LE:  I’ve met a lot of amazing women and girls. We’re sort of a community. I believe this is my third year with GRC and I had no idea how many great female musicians there were in Madison before that. That networking has opened doors for all of us, I’m sure.

MI: As an instructor for GRC, what advice do you have for aspiring young musicians?
LE: Don’t give up. Be yourself. Give it your all. And put on a show. Also, we are all here and willing to give advice. Anyone can contact me with questions. I’d be happy to share my knowledge and experience.

MI: What are the themes behind “Monomania”? Is there something that really connects the release together?
LE: A lot of the songs are about uniqueness and who you are and not being afraid of that. About finding yourself. One of the songs was inspired by a drag queen that I know. I did a call on Facebook asking people to message me about something that they always wanted to do, but never did. In the choruses, I list off all the different things that people wrote me. “Silver Shoes” is the name of it.

MI: What’s the title mean?
LE: It’s about being infatuated with one thing. One of the songs on the album is “Spotlight”, and the title comes from the lyrics of the song, which was inspired by the Local Sounds web story by Rick Tvedt from when we first started playing out. It’s about someone who’s quiet and unassuming in person, but transforms into a rock star onstage. And I hear that from people all the time, that I’m shy and introverted when I meet people, but when they see me onstage it’s a different person.

MI: What are you guys looking forward to over the next year?
LE: We’re going to play the WAMIs (Wisconsin Area Music Awards) at Turner Hall on April 14th. We’re really busy right now, which is awesome, playing every weekend and trying to get out of the city more. We played Chicago, Milwaukee, La Crosse, and trying to get into The Cities. This last year after our MAMA wins, people started to pay more attention to us and doors are opening up for us more.

Catch Sexy Ester on April 7th at the High Noon Saloon in Madison and find them in May at Bratfest.

 

 


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The Moguls

An interview with Madison Pop-Punkers The Moguls
by Ryan Schremp
April 2013

Interviewing The Moguls is a bit of a challenge, and it’s not just because half of them live in Milwaukee while the other half live in Madison. However, I sat down with the Madison half—Riley Henninger and Kyle Jaco—while we Skyped-in the Milwaukee half—Patrick Talaska and Dustin Schramm—to talk a bit about their past, their present, and their future. Each of us with a 40oz bottle of a beer that rather resembled champagne, the interrogation began.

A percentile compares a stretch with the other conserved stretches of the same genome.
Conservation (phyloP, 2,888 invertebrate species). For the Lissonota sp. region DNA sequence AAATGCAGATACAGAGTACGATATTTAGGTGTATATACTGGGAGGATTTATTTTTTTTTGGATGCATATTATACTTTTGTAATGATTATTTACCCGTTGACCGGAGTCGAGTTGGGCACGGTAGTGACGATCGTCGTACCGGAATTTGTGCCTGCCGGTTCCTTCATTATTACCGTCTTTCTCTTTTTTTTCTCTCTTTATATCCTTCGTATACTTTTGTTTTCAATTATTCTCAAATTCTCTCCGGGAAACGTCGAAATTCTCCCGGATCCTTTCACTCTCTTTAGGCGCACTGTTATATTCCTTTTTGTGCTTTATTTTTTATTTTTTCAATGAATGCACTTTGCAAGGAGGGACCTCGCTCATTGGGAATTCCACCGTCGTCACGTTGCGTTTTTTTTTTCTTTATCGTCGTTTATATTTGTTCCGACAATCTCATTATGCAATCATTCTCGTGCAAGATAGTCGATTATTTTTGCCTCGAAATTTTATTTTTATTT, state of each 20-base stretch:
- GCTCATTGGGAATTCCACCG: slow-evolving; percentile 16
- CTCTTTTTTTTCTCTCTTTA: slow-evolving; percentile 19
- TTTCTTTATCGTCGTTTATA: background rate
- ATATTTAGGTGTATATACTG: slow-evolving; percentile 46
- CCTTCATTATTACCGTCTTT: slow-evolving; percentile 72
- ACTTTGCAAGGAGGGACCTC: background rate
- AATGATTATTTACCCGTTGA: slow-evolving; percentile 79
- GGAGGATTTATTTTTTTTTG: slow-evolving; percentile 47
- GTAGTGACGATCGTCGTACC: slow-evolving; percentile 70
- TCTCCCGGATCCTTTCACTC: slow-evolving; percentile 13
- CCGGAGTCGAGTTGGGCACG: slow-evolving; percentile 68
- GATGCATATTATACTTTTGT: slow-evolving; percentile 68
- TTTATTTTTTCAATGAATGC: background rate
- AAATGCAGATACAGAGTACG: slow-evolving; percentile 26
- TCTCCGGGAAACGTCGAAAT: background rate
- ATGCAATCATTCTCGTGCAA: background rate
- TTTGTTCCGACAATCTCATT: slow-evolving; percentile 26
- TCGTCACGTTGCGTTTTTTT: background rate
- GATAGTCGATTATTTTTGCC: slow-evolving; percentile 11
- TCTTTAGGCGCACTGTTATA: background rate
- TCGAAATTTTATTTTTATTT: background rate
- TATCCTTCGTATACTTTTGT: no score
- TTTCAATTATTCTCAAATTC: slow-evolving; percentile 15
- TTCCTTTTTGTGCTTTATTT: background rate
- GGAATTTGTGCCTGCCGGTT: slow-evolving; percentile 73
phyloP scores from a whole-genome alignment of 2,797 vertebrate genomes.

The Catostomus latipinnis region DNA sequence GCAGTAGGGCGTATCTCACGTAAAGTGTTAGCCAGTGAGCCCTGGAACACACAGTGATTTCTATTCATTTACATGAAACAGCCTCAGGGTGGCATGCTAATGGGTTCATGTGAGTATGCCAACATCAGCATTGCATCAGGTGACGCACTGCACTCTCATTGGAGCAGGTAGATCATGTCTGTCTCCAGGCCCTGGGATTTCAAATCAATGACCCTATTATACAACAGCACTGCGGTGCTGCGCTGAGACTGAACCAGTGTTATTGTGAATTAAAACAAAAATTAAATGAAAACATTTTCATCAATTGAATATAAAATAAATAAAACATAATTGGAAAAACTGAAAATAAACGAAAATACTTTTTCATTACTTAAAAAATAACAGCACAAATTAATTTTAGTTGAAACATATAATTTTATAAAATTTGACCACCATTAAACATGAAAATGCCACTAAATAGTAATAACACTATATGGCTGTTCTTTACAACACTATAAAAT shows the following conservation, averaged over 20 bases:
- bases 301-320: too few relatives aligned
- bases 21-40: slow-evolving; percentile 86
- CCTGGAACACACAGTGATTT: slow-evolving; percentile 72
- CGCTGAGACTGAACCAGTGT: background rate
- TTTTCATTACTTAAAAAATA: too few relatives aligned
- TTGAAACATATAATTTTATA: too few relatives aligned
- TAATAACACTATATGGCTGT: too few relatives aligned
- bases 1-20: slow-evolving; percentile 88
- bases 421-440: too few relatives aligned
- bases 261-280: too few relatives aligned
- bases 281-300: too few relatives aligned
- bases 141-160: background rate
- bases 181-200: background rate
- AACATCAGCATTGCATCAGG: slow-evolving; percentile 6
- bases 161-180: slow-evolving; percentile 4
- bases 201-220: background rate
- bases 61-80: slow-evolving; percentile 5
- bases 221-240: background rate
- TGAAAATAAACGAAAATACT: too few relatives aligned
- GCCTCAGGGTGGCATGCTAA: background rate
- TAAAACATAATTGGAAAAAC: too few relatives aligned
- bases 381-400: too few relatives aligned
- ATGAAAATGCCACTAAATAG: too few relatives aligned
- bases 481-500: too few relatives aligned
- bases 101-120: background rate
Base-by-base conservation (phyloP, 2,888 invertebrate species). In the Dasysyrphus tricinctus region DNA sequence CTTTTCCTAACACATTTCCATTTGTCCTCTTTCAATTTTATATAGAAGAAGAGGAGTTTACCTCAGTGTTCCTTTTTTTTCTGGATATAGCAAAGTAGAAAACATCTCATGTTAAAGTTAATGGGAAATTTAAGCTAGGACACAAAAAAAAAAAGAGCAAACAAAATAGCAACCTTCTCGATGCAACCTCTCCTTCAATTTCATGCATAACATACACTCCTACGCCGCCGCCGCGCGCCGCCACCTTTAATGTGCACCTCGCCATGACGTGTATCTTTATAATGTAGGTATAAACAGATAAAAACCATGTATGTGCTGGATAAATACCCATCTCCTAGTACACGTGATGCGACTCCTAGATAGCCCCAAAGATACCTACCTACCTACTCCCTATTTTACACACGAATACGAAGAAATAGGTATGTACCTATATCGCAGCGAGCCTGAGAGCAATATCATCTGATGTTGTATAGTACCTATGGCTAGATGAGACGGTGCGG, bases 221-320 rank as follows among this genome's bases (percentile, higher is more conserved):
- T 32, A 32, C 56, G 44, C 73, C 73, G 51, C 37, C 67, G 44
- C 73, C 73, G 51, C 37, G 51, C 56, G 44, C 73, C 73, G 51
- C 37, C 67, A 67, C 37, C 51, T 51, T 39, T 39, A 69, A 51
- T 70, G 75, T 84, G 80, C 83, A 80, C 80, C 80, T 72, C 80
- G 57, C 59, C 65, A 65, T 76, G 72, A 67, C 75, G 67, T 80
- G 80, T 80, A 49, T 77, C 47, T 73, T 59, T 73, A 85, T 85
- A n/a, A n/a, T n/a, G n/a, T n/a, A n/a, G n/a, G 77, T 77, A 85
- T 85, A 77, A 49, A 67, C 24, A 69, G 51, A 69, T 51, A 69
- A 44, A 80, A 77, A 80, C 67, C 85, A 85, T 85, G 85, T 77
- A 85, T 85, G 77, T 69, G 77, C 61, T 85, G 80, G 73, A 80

Maximum Ink: You’ve had this current lineup for about a year and a half now, tell me a bit about how you got here.
Kyle Jaco: Well, Patrick started the band with some dudes in ‘98 and they didn’t really do anything. Pat wrote a couple of songs - one of them is, “Why Won’t They Leave Me Alone?” - Then I played in a band with Dustin and Riley in High School.
Riley Henninger: Called, Everything Diet.


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Black Moth Super Rainbow

An Interview with BMSR mastermind Tom Fec
by John Noyd
April 2013

As enigmatic in email as on record, Tom Fec, who is better known as Tobacco, prefers to let his music do the talking, but what it says can be hard to interpret. His current incarnation, Black Moth Super Rainbow, confounds conventions reassembling rock, pop and dance elements into a cybernetic confection roasted over a sprawling cauldron of chain-sawed hydraulics, glistening gear-shifting petitions and barb-wired rainbows. Whether vocoder Overlords slinging Delta blues slide-guitar or disco sludge caked in apocalyptic electronics and groove-fueled subterfuge where ever Tobacco takes you, the journey there will surely astonish. In preparation for their May 12th visit to Madison’s Majestic Theater promoting last year’s mind-bending, “Cobra Juicy,” MAXIMUM INK tried to pry a few guiding principles from BMSR’s mysterious maestro.

Maximum Ink: Where do BMSR songs begin? A title, an idea, a riff, a synth setting? How do you know when it’s all done?
Tom Fec: Haha, you answered it for me - all of those things. I don’t have a set way of doing things, so something could come from any of that. Sometimes I finish the whole thing in one sitting, and sometimes I work on something on and off for years. For me, it’s finished when it’s too late to change anything (in manufacturing).

MI: From the band name to your song titles, the disparate juxtaposition of ideas implies a surrealistic attitude. Is there a BMSR manifesto outlining your outlook?
TF: I just do what I do and try not to make too much of it. I’m only trying to entertain myself most of the time.